The award was given after her visit commemorating the victims of the holocaust at the Auschwitz-Birkenau Camps.

Metsola also laid a wreath at the so-called Death Wall and participated in a memorial ceremony.

Metsola pledged to honour the legacy of the Holocaust victims “by never forgetting, by never being indifferent, and by always, always speaking up”.

“At this place of horror, we must find hope. Our promise to those lost and to those who survived is to remember, to never be silent and to build a new world in their memory. We remember”, said President Metsola at the end of her visit to the Auschwitz-Birkenau Camps.

timesofmalta

Blessing for the Jewish New Year from Rabbi Menachem Margolin

Rosh Hashana marks the beginning of the year according to the Jewish calendar, We are now in the year 5778.

In Hebrew, Rosh HaShanah does not mean ‘the beginning of the year’ or ‘the new year’ but ‘the head of the year’. This means thatRosh Hashana should influence us for the entire year just as our head manages our body. 

Rosh Hashana is not being celebrated on the first day of the creation of the world according to the Bible, but rather on the sixth day of its creation. The reason for this is that on the sixth day of the creation of the world, Adam was created

In addition, we do not wish a happy new year or happy holiday but a ‘good year’ – that means that the entire year will be good. 

This is because Rosh Hashanah is the day that reminds us that as human beings, we all have a responsibility to make this world a good world. A world of moral values, kindness and charity. Not only on the day of Rosh Hashanah but throughout the entire year.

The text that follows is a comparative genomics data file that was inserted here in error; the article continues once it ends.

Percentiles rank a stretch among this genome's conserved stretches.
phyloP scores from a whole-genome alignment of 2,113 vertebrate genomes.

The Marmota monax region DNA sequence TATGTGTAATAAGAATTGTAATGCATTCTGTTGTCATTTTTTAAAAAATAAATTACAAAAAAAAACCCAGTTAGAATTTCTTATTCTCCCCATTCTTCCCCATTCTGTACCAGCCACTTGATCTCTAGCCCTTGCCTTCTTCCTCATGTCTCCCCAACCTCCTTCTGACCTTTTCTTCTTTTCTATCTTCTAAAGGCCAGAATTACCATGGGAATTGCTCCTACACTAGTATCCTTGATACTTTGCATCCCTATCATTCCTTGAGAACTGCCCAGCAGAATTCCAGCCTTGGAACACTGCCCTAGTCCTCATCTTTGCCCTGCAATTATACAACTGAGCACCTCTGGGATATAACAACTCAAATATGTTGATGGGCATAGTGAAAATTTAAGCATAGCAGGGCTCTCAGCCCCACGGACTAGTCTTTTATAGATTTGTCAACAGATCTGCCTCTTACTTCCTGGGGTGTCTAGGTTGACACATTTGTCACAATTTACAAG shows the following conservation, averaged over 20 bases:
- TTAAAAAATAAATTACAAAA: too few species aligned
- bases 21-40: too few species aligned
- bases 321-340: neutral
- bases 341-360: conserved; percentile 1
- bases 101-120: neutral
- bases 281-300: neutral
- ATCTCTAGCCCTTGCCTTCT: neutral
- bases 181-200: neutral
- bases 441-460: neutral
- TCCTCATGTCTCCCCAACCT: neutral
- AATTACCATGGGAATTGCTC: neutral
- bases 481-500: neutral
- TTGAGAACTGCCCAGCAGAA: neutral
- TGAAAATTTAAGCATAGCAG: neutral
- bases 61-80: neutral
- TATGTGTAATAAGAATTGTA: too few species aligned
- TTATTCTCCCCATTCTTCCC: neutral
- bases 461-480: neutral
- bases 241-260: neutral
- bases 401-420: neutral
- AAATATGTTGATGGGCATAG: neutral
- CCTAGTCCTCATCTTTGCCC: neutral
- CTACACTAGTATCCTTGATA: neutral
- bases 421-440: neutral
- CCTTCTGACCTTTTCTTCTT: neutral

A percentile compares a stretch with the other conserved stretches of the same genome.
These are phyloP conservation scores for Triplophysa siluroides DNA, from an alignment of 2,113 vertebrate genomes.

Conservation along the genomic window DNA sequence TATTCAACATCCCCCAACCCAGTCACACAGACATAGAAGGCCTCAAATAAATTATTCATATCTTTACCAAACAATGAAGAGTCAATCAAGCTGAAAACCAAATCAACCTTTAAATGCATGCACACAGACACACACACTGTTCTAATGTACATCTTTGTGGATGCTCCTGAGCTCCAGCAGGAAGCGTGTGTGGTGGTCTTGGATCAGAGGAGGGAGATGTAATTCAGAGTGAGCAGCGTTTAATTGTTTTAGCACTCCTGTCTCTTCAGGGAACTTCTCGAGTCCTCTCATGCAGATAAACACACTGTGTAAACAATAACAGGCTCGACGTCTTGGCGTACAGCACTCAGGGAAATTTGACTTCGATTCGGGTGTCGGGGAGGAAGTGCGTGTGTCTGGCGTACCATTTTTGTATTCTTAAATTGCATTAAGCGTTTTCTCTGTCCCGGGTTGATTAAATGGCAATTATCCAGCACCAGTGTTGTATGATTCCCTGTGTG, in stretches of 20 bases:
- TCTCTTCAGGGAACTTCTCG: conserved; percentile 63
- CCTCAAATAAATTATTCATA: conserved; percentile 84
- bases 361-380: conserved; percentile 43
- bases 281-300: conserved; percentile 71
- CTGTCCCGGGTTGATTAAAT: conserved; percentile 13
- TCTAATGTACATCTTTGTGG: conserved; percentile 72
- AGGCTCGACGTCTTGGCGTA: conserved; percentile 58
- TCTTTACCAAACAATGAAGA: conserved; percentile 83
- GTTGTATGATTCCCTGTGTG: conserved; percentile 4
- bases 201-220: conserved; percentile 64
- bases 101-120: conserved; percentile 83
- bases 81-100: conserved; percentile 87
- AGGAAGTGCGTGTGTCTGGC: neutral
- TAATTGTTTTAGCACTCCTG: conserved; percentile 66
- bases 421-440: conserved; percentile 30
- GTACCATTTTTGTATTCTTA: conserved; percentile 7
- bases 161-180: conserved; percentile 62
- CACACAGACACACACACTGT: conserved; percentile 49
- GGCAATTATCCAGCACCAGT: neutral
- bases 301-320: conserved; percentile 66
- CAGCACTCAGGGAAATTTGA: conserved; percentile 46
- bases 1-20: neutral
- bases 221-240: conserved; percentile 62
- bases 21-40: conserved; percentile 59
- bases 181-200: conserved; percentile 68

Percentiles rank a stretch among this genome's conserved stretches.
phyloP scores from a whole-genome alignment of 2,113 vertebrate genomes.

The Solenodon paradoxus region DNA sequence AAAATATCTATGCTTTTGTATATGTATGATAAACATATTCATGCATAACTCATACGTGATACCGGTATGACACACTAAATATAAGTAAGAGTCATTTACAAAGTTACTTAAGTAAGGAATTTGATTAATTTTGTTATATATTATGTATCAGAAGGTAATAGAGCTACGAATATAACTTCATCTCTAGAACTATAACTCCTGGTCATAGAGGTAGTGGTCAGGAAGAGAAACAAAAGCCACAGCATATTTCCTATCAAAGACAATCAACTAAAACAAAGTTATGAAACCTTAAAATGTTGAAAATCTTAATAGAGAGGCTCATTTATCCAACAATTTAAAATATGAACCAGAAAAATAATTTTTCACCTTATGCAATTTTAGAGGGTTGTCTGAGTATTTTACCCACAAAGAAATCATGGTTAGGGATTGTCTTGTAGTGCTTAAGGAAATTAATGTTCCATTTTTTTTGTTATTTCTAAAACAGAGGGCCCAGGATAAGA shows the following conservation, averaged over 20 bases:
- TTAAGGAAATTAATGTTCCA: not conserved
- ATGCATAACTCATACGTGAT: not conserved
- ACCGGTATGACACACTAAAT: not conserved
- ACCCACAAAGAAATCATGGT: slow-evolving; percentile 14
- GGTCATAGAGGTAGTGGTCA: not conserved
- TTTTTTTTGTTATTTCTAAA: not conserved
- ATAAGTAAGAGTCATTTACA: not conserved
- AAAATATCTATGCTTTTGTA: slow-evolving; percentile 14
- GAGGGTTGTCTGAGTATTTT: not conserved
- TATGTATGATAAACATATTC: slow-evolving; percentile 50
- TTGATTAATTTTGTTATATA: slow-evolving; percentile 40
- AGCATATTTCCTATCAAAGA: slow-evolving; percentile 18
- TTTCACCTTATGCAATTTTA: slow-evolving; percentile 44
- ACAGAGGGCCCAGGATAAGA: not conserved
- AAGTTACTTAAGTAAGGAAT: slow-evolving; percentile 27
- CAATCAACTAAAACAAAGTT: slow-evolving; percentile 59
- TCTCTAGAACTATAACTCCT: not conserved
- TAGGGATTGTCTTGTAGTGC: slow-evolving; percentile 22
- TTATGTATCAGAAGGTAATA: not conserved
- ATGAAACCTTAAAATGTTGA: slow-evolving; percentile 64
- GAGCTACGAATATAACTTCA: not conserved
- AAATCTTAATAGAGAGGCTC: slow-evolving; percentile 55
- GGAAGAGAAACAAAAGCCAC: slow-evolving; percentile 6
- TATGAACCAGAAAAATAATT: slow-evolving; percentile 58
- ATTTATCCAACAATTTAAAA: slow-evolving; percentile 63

We live in a challenging times. The Bible teaches us that all challenges are given to us by God in order to strengthen us and reveal in us forces that are revealed only when a person is really capable of using them.

Just as hard work at a gym – those who go … it’s hard, but in the end it makes us stronger.

 The goal is to discover these forces and exploit them to make this world a good world.

Every year, when Rosh Hashanah comes – the birthday of the first person – each of us is obligated to make good decisions for the whole world.

On this Rosh Hashanah, we at eja started working on a large project that would bring people from all religions and backgrounds together and join forces to save lives in Europe. I call on each of you to take a few minutes and think how you can use your powers to make this world a world of  goodness and kindness.

Happy new year to everyone
 

jpost

Jewish leaders in Europe call orgs to reject 'intersectionality' due to Zionist exclusion